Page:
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Teaching Tips 208

eye_reading

Speedy reading

I first heard about the reading app Spritz this last week & at the same time there was this article in the Guardian. Have a read:

In 2005, a company called ICUE addressed the imminent problem of reading books from tiny screens by proposing a slew of new reading techniques. Their system allowed you to read hundreds of books in a variety of new ways, including a format wherein each word of the text flashed up on the screen in turn, at high speed. This was a time when you had to order ebooks by text message, and ICUE, far ahead of its time, disappeared when this "problem" was effectively solved by making phones with bigger screens.

But screens are shrinking once again, turning into smartwatches and the hovering prism of Google Glass. Step forward Spritz, a recently announced app by a team of developers in Boston. The approach is the same – flash words at the reader as quickly as possible – but the pitch has been updated. The key terms now are optimal recognition point, the moment in a word when the brain starts to process the meaning of the word, and saccades, the tiny, unconscious movements the eye makes as it runs along a line of text. Remove these and you can raise your reading speed from an average of about 250 words a minute to something ridiculous like 600.

Spritz claims to be "reimagining reading", and when you start looking there is a host of apps that promise the same. Velocity integrates with other iOS apps such as Instapaper and Pocket, while Quickreader includes access to ebook stores such as Smashwords and Feedbooks, with millions of titles available, should you wish to power through Don Quixote in a few commutes. Like so many technological fixes, Spritz and the like seem to be answering a question nobody asked. And if you do ask, you'll find that speed-reading experts say you can do better by running your finger along the page – but nobody wants to be seen doing that.

http://www.theguardian.com/books/2014/mar/23/how-to-ready-
digitally-600-words-a-minute-spritz-smartphones

Although not necessarily a new idea, interesting all the same, no? Check out the Spritz website where you can try the app out: http://www.spritzinc.com/ I find it a little stressful but it is supposed to get easier the more you use it.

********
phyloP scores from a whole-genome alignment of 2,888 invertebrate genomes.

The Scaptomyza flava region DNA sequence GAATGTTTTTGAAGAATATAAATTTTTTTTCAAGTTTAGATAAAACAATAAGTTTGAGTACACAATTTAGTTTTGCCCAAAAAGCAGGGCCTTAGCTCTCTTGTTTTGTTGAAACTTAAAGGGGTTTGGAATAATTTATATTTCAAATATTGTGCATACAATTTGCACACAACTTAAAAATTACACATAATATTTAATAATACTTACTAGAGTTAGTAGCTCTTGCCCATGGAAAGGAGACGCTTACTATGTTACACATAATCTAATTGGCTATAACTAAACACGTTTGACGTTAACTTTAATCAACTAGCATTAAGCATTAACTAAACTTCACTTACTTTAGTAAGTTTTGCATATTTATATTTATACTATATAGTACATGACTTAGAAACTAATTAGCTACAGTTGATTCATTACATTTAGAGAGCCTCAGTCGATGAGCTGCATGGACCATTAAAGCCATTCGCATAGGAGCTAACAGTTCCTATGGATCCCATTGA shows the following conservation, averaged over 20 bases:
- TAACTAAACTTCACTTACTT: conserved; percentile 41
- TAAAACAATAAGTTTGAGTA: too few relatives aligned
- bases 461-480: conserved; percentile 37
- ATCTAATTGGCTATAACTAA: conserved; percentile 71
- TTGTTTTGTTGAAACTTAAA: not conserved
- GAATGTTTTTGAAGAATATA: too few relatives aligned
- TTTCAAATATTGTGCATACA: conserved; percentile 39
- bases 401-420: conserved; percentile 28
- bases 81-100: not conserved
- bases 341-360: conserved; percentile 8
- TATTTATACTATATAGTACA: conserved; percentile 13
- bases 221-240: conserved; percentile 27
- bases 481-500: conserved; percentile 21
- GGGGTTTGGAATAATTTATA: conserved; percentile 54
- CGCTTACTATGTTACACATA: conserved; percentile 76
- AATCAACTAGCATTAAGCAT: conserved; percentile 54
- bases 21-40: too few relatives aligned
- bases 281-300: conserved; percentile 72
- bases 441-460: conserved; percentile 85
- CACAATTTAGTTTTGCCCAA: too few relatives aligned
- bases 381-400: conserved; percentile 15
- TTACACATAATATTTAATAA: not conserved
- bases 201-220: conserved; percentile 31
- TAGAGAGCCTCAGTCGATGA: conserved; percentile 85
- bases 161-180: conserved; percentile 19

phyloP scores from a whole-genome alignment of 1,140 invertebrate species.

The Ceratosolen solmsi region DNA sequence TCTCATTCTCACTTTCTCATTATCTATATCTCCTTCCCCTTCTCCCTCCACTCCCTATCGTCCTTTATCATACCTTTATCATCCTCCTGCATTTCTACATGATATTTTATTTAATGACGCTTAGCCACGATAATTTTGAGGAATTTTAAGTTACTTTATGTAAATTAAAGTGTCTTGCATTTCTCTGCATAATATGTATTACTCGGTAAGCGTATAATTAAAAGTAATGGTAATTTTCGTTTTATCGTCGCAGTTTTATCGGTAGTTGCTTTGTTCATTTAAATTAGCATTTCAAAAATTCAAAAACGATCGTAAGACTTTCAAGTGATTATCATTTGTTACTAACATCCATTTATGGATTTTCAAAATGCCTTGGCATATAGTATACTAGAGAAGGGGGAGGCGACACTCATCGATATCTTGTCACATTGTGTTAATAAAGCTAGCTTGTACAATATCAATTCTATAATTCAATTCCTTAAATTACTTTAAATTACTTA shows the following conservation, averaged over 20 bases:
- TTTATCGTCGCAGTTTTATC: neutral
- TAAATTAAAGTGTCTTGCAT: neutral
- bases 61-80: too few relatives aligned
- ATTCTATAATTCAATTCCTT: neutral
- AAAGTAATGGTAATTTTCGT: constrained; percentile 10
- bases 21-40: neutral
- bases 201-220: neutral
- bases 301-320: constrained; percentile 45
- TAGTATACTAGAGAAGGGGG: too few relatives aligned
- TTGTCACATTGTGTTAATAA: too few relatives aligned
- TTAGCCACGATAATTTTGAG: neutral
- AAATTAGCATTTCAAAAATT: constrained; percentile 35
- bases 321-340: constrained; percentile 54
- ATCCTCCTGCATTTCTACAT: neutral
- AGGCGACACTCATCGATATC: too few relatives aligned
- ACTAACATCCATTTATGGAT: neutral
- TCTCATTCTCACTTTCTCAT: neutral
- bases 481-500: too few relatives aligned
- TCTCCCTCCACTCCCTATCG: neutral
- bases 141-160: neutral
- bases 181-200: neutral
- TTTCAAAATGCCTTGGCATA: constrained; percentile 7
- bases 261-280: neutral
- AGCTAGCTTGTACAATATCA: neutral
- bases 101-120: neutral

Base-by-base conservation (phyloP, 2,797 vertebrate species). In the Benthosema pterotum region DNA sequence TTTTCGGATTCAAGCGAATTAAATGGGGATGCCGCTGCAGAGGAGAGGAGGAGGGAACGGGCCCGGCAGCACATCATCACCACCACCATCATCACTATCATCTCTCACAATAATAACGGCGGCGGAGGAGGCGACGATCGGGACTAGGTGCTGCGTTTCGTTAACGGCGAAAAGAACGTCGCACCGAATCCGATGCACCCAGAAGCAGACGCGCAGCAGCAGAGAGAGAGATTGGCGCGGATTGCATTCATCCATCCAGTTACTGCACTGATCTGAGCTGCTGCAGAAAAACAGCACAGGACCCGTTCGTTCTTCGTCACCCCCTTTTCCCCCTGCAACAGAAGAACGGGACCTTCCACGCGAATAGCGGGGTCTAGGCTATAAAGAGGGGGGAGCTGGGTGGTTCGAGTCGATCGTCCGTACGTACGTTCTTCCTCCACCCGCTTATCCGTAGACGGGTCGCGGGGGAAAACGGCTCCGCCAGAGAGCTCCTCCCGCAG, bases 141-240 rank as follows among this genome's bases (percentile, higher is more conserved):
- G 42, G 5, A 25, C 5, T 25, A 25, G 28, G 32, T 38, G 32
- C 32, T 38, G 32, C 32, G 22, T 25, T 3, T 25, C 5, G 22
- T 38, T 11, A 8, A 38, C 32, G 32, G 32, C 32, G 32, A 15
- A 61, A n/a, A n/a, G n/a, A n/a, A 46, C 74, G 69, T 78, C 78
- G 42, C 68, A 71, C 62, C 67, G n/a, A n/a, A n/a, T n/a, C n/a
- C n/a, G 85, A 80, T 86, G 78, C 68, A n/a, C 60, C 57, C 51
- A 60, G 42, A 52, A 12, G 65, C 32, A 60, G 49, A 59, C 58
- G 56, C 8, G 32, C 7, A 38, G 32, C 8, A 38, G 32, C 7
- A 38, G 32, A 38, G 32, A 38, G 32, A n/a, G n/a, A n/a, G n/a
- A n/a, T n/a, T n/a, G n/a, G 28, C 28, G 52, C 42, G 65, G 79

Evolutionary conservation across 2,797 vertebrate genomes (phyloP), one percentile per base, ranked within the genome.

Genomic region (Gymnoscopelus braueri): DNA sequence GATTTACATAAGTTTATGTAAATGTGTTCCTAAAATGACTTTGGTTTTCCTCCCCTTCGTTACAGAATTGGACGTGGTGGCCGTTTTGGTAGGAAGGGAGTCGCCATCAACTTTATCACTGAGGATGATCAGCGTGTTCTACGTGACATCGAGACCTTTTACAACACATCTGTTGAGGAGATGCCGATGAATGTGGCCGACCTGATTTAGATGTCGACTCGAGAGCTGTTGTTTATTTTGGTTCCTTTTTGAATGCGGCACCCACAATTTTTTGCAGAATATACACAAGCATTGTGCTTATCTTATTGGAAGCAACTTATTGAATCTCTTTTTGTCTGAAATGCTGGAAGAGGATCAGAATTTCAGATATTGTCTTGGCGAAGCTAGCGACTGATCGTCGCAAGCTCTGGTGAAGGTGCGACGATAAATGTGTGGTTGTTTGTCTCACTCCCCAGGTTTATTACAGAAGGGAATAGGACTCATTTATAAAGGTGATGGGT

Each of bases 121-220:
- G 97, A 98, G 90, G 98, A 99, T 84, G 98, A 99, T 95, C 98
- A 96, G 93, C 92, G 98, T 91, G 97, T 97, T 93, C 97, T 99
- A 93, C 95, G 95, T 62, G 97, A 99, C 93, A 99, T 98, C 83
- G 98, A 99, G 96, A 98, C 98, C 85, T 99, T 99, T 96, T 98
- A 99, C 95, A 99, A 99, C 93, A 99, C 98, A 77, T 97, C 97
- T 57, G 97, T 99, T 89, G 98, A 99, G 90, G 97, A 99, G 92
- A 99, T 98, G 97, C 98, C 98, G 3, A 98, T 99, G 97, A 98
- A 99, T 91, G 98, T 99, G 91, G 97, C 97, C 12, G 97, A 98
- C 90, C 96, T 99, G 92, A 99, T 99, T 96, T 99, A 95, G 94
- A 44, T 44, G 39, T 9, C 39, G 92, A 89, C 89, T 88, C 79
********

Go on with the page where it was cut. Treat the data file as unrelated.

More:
It could be really useful for our students who tend to read every word as they do not know which are the most important key words. Using a technique like this would speed up their reading, complementing normal reading. It might also help students to become tolerant of unknown vocabulary as they have no choice but to go at the speed of the app. So hopefully when they read extensively they will be able to skip words, filling in the meanings as they read normally.

Too many unknown words could be potentially demoralising, so choice of texts would be important. A text just above the level of the students would be appropriate, providing 'roughly-tuned input'. Just as with normal texts, if there are too many unknown words then it may well be incomprehensible. And as normal reading allows us to read in our own time, we can go back & see where links are being made. If we miss a linking idea with the app then we may well miss the message of the text.

A couple of other drawbacks might be that due to the speed of the words there may be too little time to think ahead as we do when we read. And reading the text on the app cannot match the different strategies we use when reading different kinds of texts.

As with any reading the interest value of the text & purpose for reading provide a meaningful activity that transfers into a more success-oriented task. Talking to your students about the app would consolidate the reading strategies that you talk about with them when doing readings in class.

So the app may well be useful but it probably needs a little thought for it to be effective for our students. As with anything, try it out yourself first & anticipate how your students might feel & what they might get out of it